Houston County is on track to eclipse the population of Macon-Bibb County as early as this year if trends continue, according to the latest U.S. Census Bureau estimates.
Houston County is the exception to the norm across Middle Georgia, as it experienced large growth between July 1, 2015, and July 1, 2016. The latest census figures, set for release Thursday, show most of the area’s county populations having relatively little change in either direction.
The latest Census Bureau estimates put Houston’s population at 152,122, about 600 fewer people than Macon-Bibb’s 152,760 residents.
Houston has added at least 700 people yearly since 2010, while Macon-Bibb has declined in the last several years. Houston could become the largest county in Middle Georgia this year if the trend holds. The peak increase in Houston since 2010 was 3,408 people in 2011, according to the Census Bureau.
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For Houston County, the latest gains, 2,160, were a dramatic jump compared to 2015, when there was an 726 increase. Commissioner Tom McMichael said he attributed the growth to the quality of life, that includes low taxes and cost of living, and a strong school system.
“The quality of life in Houston County is as good as anywhere in Georgia,” McMichael said. “There’s a lot of stability at (Robins Air Force) base, and when you have stability, you’ll have growth. We also have one of the finest school systems in Georgia. We have a lot of people move here so their children can go to school here.
He added, “There are also a lot of job opportunities. There are a lot of people that live in Houston county and work in the Macon area and vice versa.”
The Census Bureau estimates reflect the residential and housing growth in the county, said April Bragg, president and CEO of the Robins Regional Chamber of Commerce.
Houston County’s “calling card” is the school system — the 14th largest in the state, which added about 400 students from the previous school year, she said.
“There’s job opportunities, access to amenities here in the metro area with Warner Robins and Centerville that offer shopping and dining experiences and with our rural areas, even the quaint downtown in Perry,” Bragg said.
The estimates are based on births, deaths and migration. The 2010 census data varied about 3 percent from the population estimates.
In other Middle Georgia counties, the 2016 data shows slight upticks in population in Monroe County with 199 residents, bringing its total to 27,306. Also, Jones County’s population began bouncing back after a decline of 257 in 2015, as the city saw 69 more residents in 2016.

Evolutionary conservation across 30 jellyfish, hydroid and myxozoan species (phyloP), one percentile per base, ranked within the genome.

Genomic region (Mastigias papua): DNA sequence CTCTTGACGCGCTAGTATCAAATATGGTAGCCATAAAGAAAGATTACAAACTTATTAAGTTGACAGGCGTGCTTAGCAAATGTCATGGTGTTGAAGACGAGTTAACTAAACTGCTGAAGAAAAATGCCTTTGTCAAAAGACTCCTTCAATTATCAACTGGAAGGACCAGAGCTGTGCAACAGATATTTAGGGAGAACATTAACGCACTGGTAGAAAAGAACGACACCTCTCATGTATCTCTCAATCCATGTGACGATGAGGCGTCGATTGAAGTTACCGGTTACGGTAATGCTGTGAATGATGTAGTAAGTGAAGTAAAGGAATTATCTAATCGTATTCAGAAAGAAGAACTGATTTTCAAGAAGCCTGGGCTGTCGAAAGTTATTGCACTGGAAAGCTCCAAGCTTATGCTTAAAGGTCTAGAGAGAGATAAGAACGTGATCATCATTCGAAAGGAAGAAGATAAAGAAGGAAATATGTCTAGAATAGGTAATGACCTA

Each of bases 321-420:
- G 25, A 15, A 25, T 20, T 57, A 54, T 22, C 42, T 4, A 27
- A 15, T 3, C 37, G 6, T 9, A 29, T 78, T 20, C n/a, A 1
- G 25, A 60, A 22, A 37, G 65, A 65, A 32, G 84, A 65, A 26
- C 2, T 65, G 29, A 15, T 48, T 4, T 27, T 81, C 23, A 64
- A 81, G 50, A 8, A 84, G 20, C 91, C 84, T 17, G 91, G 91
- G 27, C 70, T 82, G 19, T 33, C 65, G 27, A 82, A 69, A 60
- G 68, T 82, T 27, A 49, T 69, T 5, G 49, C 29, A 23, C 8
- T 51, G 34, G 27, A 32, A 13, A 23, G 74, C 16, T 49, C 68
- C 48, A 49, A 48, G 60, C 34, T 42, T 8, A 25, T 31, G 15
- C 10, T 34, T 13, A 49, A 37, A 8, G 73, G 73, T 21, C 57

One of the largest percentage changes in Middle Georgia was Bleckley County, where the number of people living there jumped by 188, a 1.4 percent increase.
Macon-Bibb County experienced a population decline for the fourth consecutive year, this time with a 0.5 percent decrease.
There were 153,540 people living in Bibb in 2015. In 2016, that estimate dropped by 780 to 152,760.
Local business leaders said the trend in Macon-Bibb will change with economic growth and the rebirth of downtown Macon.
The Chamber of Commerce is one of the agencies using new strategies to promote economic development.
“It’s not a lack of jobs. The net gain in jobs year over year is up,” said Mike Dyer, president and CEO of the Greater Macon Chamber of Commerce.
Another change in approach is with the Macon-Bibb County Industrial Authority, which, starting this year, became the point of contact for new companies interesting in moving to the county. Efforts from marketing to businesses to supporting millennials are part of a new mindset needed to spur growth, authority Chairman Cliffard Whitby said.
It’s about “taking a hard, honest look at who we are and who we want (Macon-Bibb) to be,” he said.
“We are leaving no stone unturned,” Whitby said. “I predict we’ll see there is a reversal of the (population) trend, and we will start seeing positive growth as it relates to those efforts.”
Downtown Macon is a prime example of a place attracting a younger workforce to live there. As that expands to other communities, Macon-Bibb could see fewer people leaving and more people moving into the county, Dyer said.
“We’re heading in the right direction,” he said. “I believe we crossed a critical ... (point), and the future is nothing but bright for Macon-Bibb.”